1st Air Cav, IA, IqAF conduct joint air assault
Nov 16, 2009
By Sgt. Travis Zielinski, 1st ACB, 1st Cav. Div. Public Affairs
CAMP TAJI, Iraq-U.S. and Iraqi forces worked together in an air assault and patrol mission to check on the standard of living in a small village north of here, Nov. 12.
The 1st Air Cavalry Brigade has again seen its labors-training the Iraqi Air Force to fly their ground brethren in real missions-come to fruition.
U.S. Soldiers assaulted in on UH-60 Black Hawk helicopters along with Iraqi Army Soldiers on IqAF UH-1 helicopters and continued on to the ground mission.
Alongside Soldiers from the 34th IA Brigade, Soldiers from 3rd Battalion, 227th Aviation Regiment, conducted a sewage, water, electrical and trash assessment, or SWEAT, in the village.
The IA was given the guidelines of the mission; to ask the locals if their houses could be searched, look for faulty plumbing or electrical issues and to check if villagers had any information on possible terrorist activities, said Staff Sgt. Marcus Espinosa.
"I would say they (IA) performed pretty well, they did their job by interacting with the local population," the Newark, Calif. native said. "We (U.S. Soldiers) really didn't have to do anything, we stepped back and let them take charge."
While one element was talking with the villagers, another was searching the surrounding area for weapons caches, said Espinosa, adding that the village had previous ties with al-Qaeda.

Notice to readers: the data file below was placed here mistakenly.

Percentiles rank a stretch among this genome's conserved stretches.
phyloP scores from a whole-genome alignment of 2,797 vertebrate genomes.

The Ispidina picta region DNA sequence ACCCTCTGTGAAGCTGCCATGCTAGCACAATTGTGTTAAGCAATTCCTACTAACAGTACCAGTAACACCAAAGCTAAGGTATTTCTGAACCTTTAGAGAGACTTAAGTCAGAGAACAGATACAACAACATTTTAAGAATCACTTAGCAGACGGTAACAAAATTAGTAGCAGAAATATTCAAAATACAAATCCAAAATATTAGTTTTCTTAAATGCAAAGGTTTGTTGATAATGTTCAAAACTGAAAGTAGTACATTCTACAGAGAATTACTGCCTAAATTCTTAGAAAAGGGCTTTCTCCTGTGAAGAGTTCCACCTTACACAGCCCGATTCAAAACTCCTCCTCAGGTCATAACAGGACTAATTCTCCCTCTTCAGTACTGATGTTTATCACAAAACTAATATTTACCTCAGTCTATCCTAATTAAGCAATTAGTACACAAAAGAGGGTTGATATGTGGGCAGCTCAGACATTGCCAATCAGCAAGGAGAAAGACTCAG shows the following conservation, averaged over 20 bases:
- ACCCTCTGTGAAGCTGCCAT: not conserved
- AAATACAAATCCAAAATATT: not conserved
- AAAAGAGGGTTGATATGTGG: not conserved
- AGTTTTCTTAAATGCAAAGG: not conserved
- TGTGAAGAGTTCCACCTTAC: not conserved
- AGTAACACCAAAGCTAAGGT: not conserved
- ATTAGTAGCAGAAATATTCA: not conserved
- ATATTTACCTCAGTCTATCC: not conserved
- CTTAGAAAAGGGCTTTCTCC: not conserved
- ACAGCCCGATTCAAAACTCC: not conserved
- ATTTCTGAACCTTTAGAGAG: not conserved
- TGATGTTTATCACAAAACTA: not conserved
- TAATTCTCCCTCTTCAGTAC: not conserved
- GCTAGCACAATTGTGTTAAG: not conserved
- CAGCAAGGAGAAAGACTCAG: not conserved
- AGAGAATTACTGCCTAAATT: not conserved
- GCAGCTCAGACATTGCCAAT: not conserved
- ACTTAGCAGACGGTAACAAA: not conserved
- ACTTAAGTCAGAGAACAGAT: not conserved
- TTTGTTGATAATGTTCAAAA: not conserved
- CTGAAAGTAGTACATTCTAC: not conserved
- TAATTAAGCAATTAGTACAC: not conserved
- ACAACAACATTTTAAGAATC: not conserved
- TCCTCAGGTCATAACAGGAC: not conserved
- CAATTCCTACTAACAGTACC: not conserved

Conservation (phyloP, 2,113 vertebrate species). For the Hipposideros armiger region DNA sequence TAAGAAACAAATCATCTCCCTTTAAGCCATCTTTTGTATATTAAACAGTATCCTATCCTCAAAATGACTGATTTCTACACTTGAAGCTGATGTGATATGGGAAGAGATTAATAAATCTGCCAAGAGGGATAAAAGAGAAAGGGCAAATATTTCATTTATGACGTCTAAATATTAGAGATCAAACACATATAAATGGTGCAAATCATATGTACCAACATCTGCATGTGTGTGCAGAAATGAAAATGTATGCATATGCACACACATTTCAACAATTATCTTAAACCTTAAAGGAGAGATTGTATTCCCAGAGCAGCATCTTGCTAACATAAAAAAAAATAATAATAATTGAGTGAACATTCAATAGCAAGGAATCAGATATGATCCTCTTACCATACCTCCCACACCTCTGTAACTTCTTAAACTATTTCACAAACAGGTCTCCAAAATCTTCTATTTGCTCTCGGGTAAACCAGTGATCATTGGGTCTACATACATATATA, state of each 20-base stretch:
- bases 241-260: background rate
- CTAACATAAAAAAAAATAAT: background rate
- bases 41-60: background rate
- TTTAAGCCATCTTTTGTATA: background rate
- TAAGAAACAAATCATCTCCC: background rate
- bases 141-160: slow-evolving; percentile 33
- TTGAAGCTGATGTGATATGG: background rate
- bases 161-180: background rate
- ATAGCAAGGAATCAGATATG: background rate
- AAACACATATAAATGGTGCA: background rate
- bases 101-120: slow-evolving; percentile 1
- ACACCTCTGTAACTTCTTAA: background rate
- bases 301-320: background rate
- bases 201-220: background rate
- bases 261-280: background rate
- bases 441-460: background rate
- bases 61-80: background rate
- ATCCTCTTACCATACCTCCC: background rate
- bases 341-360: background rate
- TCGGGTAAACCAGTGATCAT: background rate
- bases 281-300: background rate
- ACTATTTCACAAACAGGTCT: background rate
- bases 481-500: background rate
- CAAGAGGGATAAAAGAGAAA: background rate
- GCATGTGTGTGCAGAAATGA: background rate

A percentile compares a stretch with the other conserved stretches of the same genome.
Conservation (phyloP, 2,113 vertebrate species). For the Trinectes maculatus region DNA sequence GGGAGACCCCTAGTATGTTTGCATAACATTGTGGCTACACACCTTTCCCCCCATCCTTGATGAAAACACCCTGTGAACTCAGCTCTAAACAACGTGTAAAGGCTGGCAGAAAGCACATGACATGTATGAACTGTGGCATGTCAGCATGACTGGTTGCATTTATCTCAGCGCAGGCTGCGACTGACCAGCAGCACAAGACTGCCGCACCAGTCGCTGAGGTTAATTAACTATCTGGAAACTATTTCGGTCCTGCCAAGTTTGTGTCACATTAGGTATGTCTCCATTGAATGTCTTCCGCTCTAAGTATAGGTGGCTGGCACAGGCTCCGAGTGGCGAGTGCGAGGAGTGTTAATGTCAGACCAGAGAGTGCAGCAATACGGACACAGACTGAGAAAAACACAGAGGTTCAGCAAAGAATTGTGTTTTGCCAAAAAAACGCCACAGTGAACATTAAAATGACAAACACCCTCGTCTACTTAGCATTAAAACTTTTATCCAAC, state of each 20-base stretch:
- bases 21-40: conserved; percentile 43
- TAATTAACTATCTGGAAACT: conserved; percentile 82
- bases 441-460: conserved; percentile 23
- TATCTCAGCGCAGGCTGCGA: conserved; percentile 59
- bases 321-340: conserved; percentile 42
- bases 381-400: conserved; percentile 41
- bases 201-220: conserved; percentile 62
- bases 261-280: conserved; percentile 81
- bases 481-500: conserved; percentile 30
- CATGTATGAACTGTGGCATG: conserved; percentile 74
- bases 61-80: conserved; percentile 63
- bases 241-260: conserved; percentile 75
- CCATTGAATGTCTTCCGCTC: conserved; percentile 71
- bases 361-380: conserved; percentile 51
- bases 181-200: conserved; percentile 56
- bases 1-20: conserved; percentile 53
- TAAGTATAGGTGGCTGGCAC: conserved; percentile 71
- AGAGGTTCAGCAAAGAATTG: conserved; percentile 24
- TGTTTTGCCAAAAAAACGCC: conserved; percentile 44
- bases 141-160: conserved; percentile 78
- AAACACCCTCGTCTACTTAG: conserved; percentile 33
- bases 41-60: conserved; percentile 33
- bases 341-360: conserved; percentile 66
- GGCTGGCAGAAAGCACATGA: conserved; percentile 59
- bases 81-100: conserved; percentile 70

All the while, an attack weapons team comprised of two U.S. AH-64D Apache attack helicopters from the provided overhead support and an extra set of eyes for the joint patrol.
Taking part in the SWEAT assessment, Spc. Christopher Shiller, of Arlington, Texas, said he was pleased to see that the IA had confidence in their abilities to conduct the mission.
"The IA didn't hesitate walking up to the people in the village, letting them know what we were there to do; that we weren't there to harm them in any way and to see if we could help out in any way," said Shiller. "It was kind of a way to go out and show that the training has paid off."
With every mission the IA improves on the ability to work seamlessly with the IqAF.
"I think the mission was a success, with what I saw the Iraqis conducted themselves very well," said Espinosa. "I think with a little more training they should be able to take the reins."
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